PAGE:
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New York City
Free Late Night Music in The Loft with 19th Street Band @ The Hamilton Live
The 19th Street Band has had the honor of sharing the stage with country music stars such as Craig Morgan and Chuck Mead. They have opened for Rascal Flatts and Toby Keith at Jiffy Lube Live as well as Grammy Award-winning Western Swing icons Asleep at the Wheel at The Birchmere. The band recently appeared at the annual Marine Corps Marathon in DC and performed along the marathon’s route for its 20,000 runners. They have also toured Ireland and Mexico and have appeared at such venues as the Strathmore, Jammin’ Java, Rock & Roll Hotel, The Washington Folk Festival, Tootsie’s Orchid Lounge in Nashville, Hill Country BBQ in NYC, and the Hard Rock Café in Washington DC.
Savion Glover @ The Howard Theatre
$35 / $40
Famous tap dancer, choreographer, and actor Savion Glover is the epitome of a living legend. Born in 1973, the tapping marvel has graced the stage since childhood. He set a record as the youngest person ever to receive a scholarship in the Newark Community School of the Arts. Before he was a teenager, Savion made his mark starring in the leading role in the Broadway musical The Tap Dance Kid. Savion Glover developed his own dancing style he dubbed "free style hard core." The Tony Award winning dancer has starring roles in major motion pictures like "Tap" (with Gregory Hines & Sammy Davis Jr.), "Happy Feet", "Happy Feet 2" & Spike Lee’s “BAMBOOZLED”. He also starred alongside Gregory Hines in "Jelly's Last Jam", a role for which he made history as the youngest ever recipient of a National Endowment for the Arts grant. As a choreographer, Glover's work has helped maintain tap dancing as an art form in the modern dance world. His starring role in the musical Bring in 'da Noise, Bring in 'da Funk, which he also choreographed, debuted on Broadway in 1996. The musical chronicles events in African-American history and brought Savion a Tony for best choreographer. Glover was made known to the younger generation with recurring appearances on "Sesame Street." He also holds the credit as the live captured dancing motion behind Mumble the penguin in the Disney film "Happy Feet." Savion also served as co-choreographer for the film. Glover's quick steps and amazing rhythms continue to influence the lives of young people. His production company tours schools across the country, spreading enthusiasm for tap dancing and cementing his place in history.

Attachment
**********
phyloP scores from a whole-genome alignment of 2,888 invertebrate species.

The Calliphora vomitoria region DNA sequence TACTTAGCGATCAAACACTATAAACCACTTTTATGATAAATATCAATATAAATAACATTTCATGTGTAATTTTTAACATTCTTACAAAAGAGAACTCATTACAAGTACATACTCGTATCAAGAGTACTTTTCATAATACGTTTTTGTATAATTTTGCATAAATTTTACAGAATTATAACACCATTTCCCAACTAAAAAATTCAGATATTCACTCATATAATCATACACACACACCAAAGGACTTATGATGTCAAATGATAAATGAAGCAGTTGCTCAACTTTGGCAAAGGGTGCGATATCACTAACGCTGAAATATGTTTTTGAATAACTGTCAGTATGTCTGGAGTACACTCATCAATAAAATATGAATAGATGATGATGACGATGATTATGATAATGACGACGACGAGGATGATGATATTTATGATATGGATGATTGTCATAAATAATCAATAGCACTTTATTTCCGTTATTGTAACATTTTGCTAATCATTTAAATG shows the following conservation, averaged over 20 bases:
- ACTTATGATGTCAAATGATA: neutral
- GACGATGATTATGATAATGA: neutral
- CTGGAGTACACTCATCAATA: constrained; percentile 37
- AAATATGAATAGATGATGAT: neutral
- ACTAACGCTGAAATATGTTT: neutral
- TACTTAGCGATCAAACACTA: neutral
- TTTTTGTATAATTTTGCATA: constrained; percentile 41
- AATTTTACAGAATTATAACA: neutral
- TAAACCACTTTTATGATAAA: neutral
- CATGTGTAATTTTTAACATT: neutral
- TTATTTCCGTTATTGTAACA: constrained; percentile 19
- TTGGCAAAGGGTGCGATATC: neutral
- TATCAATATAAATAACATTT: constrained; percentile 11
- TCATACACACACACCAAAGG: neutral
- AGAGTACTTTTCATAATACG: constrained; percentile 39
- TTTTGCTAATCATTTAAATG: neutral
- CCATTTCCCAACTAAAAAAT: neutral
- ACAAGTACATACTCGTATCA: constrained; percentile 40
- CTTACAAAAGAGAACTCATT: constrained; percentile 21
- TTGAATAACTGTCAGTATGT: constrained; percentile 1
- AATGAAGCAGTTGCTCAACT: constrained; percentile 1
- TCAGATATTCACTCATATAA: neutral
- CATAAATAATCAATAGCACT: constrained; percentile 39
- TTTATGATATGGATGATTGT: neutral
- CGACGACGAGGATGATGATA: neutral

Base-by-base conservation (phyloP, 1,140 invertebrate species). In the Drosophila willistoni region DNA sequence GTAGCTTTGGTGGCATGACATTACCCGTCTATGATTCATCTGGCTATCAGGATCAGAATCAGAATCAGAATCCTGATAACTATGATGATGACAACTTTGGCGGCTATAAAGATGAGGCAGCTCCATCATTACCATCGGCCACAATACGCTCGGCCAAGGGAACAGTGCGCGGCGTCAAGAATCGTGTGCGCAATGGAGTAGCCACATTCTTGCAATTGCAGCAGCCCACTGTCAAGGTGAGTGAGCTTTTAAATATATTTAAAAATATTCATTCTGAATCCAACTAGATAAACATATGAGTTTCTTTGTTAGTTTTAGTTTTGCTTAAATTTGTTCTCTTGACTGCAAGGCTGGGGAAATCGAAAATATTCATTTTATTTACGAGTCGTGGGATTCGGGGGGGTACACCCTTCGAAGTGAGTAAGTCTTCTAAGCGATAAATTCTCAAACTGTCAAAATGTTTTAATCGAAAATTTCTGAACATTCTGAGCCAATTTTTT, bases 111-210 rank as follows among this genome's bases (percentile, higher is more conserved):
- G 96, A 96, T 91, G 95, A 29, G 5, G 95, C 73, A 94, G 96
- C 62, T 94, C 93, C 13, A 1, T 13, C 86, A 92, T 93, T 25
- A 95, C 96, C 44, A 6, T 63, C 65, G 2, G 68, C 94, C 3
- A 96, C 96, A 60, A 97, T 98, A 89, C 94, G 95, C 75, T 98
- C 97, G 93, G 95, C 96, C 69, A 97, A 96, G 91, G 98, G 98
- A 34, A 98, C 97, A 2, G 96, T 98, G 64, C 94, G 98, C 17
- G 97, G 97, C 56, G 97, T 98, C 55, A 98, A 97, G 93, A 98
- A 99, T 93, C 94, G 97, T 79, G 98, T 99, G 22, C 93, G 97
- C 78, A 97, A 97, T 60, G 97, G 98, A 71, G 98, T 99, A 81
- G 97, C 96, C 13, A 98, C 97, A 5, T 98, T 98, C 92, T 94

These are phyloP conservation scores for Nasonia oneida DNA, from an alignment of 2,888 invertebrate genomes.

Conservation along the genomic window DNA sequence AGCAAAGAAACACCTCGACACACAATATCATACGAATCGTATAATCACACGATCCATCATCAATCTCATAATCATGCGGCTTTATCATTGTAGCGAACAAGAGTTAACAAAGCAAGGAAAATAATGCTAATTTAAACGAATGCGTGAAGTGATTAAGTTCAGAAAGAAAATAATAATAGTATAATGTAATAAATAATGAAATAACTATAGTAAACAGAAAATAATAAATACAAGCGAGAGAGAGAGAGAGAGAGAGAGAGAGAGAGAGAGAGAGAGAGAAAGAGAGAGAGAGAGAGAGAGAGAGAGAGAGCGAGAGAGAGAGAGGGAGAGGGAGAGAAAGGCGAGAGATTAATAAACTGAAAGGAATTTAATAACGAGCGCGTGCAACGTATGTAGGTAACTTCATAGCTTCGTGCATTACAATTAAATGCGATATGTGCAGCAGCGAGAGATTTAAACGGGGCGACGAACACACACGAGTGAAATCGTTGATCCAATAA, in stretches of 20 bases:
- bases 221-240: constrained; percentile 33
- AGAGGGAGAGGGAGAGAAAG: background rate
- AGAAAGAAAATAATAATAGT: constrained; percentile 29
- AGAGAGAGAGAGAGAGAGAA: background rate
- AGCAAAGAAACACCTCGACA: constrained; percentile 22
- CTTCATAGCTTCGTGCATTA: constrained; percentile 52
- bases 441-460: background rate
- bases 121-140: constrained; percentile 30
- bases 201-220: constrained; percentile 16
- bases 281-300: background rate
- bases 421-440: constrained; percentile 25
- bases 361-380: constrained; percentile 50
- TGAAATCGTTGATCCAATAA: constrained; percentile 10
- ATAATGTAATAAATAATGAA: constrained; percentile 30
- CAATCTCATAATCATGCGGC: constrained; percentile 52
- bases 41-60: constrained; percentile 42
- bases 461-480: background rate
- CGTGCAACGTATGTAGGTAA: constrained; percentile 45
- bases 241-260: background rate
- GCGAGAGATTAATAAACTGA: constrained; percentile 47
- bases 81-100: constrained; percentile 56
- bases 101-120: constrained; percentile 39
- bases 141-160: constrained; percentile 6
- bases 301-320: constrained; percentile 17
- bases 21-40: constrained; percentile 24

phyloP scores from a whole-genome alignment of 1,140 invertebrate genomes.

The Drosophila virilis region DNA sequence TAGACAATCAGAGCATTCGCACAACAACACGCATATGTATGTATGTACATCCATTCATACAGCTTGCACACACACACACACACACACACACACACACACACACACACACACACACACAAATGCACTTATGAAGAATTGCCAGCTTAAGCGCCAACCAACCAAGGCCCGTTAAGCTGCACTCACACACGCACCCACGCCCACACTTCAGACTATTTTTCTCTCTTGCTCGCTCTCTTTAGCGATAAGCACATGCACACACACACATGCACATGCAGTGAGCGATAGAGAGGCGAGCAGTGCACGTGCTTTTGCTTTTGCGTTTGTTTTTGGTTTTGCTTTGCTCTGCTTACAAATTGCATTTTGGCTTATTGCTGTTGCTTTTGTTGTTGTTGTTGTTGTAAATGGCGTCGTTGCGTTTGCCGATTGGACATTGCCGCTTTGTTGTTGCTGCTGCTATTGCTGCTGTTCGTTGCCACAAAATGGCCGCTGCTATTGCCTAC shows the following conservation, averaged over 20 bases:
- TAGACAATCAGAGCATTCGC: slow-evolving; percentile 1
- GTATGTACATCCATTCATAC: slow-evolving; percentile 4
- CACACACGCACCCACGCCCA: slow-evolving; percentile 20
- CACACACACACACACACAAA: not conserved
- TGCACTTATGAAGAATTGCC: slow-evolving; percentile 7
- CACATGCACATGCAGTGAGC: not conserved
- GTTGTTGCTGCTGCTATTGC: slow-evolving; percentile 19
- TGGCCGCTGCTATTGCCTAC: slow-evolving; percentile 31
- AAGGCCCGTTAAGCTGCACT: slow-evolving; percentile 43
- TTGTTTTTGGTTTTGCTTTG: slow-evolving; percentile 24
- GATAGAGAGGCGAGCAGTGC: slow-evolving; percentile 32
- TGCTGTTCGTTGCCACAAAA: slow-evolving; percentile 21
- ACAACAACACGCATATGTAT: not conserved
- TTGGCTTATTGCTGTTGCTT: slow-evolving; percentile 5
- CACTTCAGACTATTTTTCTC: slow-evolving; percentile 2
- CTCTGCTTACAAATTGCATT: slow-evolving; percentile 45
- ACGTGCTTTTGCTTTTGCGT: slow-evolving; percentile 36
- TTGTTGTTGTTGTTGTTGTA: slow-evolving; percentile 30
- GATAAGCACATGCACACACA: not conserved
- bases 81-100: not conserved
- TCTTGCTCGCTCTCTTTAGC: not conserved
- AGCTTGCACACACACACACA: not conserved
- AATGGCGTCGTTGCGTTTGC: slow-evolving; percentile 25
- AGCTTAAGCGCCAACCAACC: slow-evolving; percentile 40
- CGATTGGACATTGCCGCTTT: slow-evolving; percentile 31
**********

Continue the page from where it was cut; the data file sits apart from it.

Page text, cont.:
Big Daddy Kane & Rakim @ The Howard Theatre
$29.50 / $35